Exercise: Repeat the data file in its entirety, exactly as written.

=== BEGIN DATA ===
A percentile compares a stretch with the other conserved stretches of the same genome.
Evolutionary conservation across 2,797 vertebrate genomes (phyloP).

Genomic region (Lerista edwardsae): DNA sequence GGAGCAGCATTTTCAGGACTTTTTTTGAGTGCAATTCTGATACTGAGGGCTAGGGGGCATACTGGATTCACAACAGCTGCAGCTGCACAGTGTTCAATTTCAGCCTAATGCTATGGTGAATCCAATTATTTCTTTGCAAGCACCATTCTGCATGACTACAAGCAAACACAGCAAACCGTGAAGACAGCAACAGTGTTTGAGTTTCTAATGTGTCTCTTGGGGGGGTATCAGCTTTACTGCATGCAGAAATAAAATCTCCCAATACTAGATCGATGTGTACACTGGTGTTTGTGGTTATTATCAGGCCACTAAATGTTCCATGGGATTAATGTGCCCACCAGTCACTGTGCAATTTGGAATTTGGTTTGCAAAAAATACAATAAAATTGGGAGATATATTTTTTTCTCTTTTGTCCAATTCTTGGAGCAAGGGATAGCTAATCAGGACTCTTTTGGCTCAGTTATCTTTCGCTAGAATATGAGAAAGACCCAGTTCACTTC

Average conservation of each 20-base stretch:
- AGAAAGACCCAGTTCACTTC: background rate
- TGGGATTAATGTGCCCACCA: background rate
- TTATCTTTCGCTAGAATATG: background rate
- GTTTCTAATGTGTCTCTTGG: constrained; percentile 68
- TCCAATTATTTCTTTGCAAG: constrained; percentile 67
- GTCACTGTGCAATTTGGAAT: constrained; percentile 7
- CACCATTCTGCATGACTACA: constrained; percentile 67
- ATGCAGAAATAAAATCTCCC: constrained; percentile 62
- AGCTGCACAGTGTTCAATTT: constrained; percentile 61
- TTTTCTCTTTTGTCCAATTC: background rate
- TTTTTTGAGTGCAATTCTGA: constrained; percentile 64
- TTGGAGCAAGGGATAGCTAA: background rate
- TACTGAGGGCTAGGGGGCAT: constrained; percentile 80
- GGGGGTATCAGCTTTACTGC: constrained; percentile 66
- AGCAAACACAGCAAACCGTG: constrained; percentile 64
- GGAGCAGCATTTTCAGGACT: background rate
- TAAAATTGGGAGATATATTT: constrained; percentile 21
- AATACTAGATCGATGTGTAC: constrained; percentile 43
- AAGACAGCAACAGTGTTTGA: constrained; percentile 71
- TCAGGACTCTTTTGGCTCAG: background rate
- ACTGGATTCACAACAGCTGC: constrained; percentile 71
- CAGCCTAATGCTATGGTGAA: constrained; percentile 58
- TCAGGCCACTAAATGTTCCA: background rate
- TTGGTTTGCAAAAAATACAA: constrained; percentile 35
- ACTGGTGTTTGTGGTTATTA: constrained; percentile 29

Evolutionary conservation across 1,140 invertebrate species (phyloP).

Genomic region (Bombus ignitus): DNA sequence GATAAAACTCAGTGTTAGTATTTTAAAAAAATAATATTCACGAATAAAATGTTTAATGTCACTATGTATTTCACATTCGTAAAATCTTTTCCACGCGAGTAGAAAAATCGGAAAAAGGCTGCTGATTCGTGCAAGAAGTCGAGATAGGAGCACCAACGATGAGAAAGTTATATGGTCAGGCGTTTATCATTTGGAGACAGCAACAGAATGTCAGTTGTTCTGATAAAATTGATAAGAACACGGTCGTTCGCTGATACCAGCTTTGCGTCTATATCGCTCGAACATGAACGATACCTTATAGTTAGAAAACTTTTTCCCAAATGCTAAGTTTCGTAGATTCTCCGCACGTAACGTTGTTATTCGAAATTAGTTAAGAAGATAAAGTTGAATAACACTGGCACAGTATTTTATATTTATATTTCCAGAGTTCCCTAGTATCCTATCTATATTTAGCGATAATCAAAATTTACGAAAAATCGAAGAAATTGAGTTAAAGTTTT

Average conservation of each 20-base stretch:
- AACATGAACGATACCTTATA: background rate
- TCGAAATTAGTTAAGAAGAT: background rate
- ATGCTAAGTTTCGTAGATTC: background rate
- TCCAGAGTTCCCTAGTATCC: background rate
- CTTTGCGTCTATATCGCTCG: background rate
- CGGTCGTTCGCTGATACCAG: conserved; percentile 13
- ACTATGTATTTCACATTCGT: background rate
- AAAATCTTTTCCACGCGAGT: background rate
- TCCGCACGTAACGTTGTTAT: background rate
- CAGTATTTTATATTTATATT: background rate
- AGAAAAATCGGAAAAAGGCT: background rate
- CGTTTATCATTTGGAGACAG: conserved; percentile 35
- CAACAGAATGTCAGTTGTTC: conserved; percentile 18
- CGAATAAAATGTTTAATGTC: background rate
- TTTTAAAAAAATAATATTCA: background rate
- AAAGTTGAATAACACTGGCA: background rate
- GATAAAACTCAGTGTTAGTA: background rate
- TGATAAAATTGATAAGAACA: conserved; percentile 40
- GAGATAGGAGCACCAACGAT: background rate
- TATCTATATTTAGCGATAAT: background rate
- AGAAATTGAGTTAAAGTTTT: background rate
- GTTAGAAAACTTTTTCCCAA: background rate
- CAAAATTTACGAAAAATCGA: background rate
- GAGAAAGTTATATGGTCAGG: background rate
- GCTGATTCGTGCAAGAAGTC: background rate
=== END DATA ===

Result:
A percentile compares a stretch with the other conserved stretches of the same genome.
Evolutionary conservation across 2,797 vertebrate genomes (phyloP).

Genomic region (Lerista edwardsae): DNA sequence GGAGCAGCATTTTCAGGACTTTTTTTGAGTGCAATTCTGATACTGAGGGCTAGGGGGCATACTGGATTCACAACAGCTGCAGCTGCACAGTGTTCAATTTCAGCCTAATGCTATGGTGAATCCAATTATTTCTTTGCAAGCACCATTCTGCATGACTACAAGCAAACACAGCAAACCGTGAAGACAGCAACAGTGTTTGAGTTTCTAATGTGTCTCTTGGGGGGGTATCAGCTTTACTGCATGCAGAAATAAAATCTCCCAATACTAGATCGATGTGTACACTGGTGTTTGTGGTTATTATCAGGCCACTAAATGTTCCATGGGATTAATGTGCCCACCAGTCACTGTGCAATTTGGAATTTGGTTTGCAAAAAATACAATAAAATTGGGAGATATATTTTTTTCTCTTTTGTCCAATTCTTGGAGCAAGGGATAGCTAATCAGGACTCTTTTGGCTCAGTTATCTTTCGCTAGAATATGAGAAAGACCCAGTTCACTTC

Average conservation of each 20-base stretch:
- AGAAAGACCCAGTTCACTTC: background rate
- TGGGATTAATGTGCCCACCA: background rate
- TTATCTTTCGCTAGAATATG: background rate
- GTTTCTAATGTGTCTCTTGG: constrained; percentile 68
- TCCAATTATTTCTTTGCAAG: constrained; percentile 67
- GTCACTGTGCAATTTGGAAT: constrained; percentile 7
- CACCATTCTGCATGACTACA: constrained; percentile 67
- ATGCAGAAATAAAATCTCCC: constrained; percentile 62
- AGCTGCACAGTGTTCAATTT: constrained; percentile 61
- TTTTCTCTTTTGTCCAATTC: background rate
- TTTTTTGAGTGCAATTCTGA: constrained; percentile 64
- TTGGAGCAAGGGATAGCTAA: background rate
- TACTGAGGGCTAGGGGGCAT: constrained; percentile 80
- GGGGGTATCAGCTTTACTGC: constrained; percentile 66
- AGCAAACACAGCAAACCGTG: constrained; percentile 64
- GGAGCAGCATTTTCAGGACT: background rate
- TAAAATTGGGAGATATATTT: constrained; percentile 21
- AATACTAGATCGATGTGTAC: constrained; percentile 43
- AAGACAGCAACAGTGTTTGA: constrained; percentile 71
- TCAGGACTCTTTTGGCTCAG: background rate
- ACTGGATTCACAACAGCTGC: constrained; percentile 71
- CAGCCTAATGCTATGGTGAA: constrained; percentile 58
- TCAGGCCACTAAATGTTCCA: background rate
- TTGGTTTGCAAAAAATACAA: constrained; percentile 35
- ACTGGTGTTTGTGGTTATTA: constrained; percentile 29

Evolutionary conservation across 1,140 invertebrate species (phyloP).

Genomic region (Bombus ignitus): DNA sequence GATAAAACTCAGTGTTAGTATTTTAAAAAAATAATATTCACGAATAAAATGTTTAATGTCACTATGTATTTCACATTCGTAAAATCTTTTCCACGCGAGTAGAAAAATCGGAAAAAGGCTGCTGATTCGTGCAAGAAGTCGAGATAGGAGCACCAACGATGAGAAAGTTATATGGTCAGGCGTTTATCATTTGGAGACAGCAACAGAATGTCAGTTGTTCTGATAAAATTGATAAGAACACGGTCGTTCGCTGATACCAGCTTTGCGTCTATATCGCTCGAACATGAACGATACCTTATAGTTAGAAAACTTTTTCCCAAATGCTAAGTTTCGTAGATTCTCCGCACGTAACGTTGTTATTCGAAATTAGTTAAGAAGATAAAGTTGAATAACACTGGCACAGTATTTTATATTTATATTTCCAGAGTTCCCTAGTATCCTATCTATATTTAGCGATAATCAAAATTTACGAAAAATCGAAGAAATTGAGTTAAAGTTTT

Average conservation of each 20-base stretch:
- AACATGAACGATACCTTATA: background rate
- TCGAAATTAGTTAAGAAGAT: background rate
- ATGCTAAGTTTCGTAGATTC: background rate
- TCCAGAGTTCCCTAGTATCC: background rate
- CTTTGCGTCTATATCGCTCG: background rate
- CGGTCGTTCGCTGATACCAG: conserved; percentile 13
- ACTATGTATTTCACATTCGT: background rate
- AAAATCTTTTCCACGCGAGT: background rate
- TCCGCACGTAACGTTGTTAT: background rate
- CAGTATTTTATATTTATATT: background rate
- AGAAAAATCGGAAAAAGGCT: background rate
- CGTTTATCATTTGGAGACAG: conserved; percentile 35
- CAACAGAATGTCAGTTGTTC: conserved; percentile 18
- CGAATAAAATGTTTAATGTC: background rate
- TTTTAAAAAAATAATATTCA: background rate
- AAAGTTGAATAACACTGGCA: background rate
- GATAAAACTCAGTGTTAGTA: background rate
- TGATAAAATTGATAAGAACA: conserved; percentile 40
- GAGATAGGAGCACCAACGAT: background rate
- TATCTATATTTAGCGATAAT: background rate
- AGAAATTGAGTTAAAGTTTT: background rate
- GTTAGAAAACTTTTTCCCAA: background rate
- CAAAATTTACGAAAAATCGA: background rate
- GAGAAAGTTATATGGTCAGG: background rate
- GCTGATTCGTGCAAGAAGTC: background rate